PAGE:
Chennaiite talks about how to successfully harvest rainwater

Chennai: Residents of the neighbourhood heaved a sigh of relief as monsoon has arrived and rains have started pouring down. People hope that this will save them from the acute water shortage that had befallen them three months ago.

But, how does one solve the crisis? People have cut down the trees, built tall structures on water-bodies, polluted them, cemented the floor, leaving no way for water to seep in. The solution then is simple – harvesting it.

Rainwater harvesting (RWH) is collection and storage of rainwater that runs off from roof tops, parks, roads, open grounds, etc. This water can be either stored or recharged into the ground water.

The first spell of rain is flushed, rest is saved. The water is then filtered to remove pollutants. Then the water is either saved or can be used to recharge ground water.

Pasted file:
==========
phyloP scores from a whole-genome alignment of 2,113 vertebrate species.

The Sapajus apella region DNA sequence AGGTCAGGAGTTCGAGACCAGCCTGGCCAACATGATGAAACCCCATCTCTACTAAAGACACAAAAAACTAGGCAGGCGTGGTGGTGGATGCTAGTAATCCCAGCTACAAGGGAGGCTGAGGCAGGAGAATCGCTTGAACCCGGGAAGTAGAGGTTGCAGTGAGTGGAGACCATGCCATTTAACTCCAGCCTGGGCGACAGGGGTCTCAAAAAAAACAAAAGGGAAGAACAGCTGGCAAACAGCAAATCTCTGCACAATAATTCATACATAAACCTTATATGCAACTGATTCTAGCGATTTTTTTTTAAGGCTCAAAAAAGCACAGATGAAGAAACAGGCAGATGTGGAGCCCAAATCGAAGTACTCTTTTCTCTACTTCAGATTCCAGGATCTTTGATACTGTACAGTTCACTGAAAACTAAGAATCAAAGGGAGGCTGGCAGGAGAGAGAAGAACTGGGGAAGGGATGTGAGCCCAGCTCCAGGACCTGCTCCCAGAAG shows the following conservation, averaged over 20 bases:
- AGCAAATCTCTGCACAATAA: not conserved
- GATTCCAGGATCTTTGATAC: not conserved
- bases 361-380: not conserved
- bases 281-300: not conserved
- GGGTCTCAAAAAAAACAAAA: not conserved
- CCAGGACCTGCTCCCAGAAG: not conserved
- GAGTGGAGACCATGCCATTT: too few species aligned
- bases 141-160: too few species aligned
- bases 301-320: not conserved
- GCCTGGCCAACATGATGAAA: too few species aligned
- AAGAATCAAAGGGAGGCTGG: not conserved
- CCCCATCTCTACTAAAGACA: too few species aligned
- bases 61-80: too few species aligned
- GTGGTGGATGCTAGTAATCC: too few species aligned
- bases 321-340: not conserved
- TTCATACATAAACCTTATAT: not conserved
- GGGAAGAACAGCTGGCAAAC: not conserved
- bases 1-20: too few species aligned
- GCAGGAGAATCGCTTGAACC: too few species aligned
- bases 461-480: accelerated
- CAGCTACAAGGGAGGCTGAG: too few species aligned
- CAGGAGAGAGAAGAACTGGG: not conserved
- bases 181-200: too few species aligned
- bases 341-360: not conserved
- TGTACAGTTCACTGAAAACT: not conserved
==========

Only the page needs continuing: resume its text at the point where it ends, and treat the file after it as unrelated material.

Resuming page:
Though the harvesting system was made compulsory in the State more than a decade ago, people in general believe it is a tedious and a pricey process. However, Dr Parthasarathy, a resident of Madipakkam, says otherwise.

“It has been a few years since we installed the system and the cost of installation was less than Rs 5,000. Every rainy season, I feel super happy, as I see our efforts bearing fruit.”

“This year, the issue is widespread across the city. Our neighbours and I used to buy water from private suppliers. But, from the very first spell of rain, we have become self sufficient, as the RWH filled our tanks and above all, we have started to recharge the ground water with excessive rainwater collected by the system,” he adds.

Stressing on the commonly neglected part of RWH, he says, “People install RWH in their houses and it is appreciable. People collect the rain water, but they tend to forget about recharging ground water. The excessive water that overflows from the tanks should be let to seep into the ground.”

“Instead of spending needlessly things that are trivial, we can invest on this, save ourselves and our future generations from water scarcity. People must do it now on a war footing.”

Parthasarathy can be reached at 9444167291 or 8825697175.

M Anandavalli